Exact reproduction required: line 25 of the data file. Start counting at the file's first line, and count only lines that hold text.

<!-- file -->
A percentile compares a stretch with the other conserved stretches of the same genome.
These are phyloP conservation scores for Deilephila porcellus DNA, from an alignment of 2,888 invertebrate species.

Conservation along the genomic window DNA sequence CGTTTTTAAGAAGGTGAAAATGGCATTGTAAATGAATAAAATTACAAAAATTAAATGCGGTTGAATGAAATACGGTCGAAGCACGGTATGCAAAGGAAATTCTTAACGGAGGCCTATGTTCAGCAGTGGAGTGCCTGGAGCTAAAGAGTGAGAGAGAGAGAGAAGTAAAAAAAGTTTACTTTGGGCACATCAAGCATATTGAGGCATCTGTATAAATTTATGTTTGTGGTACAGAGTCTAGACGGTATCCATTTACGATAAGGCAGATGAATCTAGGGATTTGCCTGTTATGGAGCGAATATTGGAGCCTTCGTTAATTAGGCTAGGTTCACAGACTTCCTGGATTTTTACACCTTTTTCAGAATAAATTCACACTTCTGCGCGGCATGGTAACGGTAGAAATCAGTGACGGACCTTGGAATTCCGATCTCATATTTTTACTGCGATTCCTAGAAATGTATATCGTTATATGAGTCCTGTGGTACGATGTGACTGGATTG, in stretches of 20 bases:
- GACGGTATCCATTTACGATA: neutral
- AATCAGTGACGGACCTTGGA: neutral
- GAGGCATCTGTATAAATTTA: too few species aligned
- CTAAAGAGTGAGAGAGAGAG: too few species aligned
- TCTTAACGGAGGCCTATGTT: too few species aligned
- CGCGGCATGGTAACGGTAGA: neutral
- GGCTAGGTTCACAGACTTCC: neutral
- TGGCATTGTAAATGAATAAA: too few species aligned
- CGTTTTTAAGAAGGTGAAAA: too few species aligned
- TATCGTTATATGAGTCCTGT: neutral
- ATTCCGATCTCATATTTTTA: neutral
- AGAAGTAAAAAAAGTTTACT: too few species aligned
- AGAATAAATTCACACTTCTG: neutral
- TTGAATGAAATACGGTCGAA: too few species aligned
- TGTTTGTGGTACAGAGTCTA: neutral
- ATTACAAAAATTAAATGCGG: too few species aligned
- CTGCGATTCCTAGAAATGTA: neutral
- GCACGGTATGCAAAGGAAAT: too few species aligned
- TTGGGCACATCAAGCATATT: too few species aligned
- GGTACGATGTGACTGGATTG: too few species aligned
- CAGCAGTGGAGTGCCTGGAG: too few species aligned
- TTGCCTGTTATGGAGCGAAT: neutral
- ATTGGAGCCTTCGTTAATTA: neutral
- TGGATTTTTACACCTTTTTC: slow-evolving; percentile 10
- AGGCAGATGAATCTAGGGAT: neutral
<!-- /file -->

- TTGCCTGTTATGGAGCGAAT: neutral